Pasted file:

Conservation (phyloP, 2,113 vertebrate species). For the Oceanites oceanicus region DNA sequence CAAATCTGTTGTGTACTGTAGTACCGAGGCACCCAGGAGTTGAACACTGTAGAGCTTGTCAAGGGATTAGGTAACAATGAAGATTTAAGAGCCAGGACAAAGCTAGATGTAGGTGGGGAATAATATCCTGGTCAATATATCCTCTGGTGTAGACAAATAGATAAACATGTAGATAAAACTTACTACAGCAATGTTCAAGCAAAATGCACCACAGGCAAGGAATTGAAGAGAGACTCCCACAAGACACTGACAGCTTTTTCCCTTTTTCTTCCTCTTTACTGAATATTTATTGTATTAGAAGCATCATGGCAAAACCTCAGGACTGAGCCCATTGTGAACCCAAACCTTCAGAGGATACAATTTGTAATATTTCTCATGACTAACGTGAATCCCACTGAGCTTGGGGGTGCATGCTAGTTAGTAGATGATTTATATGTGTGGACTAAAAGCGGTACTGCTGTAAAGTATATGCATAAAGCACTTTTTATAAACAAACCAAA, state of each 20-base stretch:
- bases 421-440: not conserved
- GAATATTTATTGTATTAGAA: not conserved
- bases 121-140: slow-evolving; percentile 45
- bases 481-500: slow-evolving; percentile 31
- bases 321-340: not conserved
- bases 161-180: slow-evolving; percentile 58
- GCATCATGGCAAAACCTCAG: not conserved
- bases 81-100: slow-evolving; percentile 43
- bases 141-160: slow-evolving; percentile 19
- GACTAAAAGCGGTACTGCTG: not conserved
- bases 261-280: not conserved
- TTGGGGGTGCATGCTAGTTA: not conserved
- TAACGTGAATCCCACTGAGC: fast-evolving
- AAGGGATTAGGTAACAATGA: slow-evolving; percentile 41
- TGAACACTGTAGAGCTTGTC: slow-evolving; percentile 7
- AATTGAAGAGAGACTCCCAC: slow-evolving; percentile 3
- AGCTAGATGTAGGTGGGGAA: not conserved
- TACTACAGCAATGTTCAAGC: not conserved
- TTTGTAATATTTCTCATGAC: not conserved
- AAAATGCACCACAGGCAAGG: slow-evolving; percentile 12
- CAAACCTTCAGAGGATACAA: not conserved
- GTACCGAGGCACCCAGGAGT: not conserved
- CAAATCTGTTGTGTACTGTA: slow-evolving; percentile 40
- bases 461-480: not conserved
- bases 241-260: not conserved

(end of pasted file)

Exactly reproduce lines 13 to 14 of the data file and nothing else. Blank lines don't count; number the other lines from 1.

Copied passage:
- TTGGGGGTGCATGCTAGTTA: not conserved
- TAACGTGAATCCCACTGAGC: fast-evolving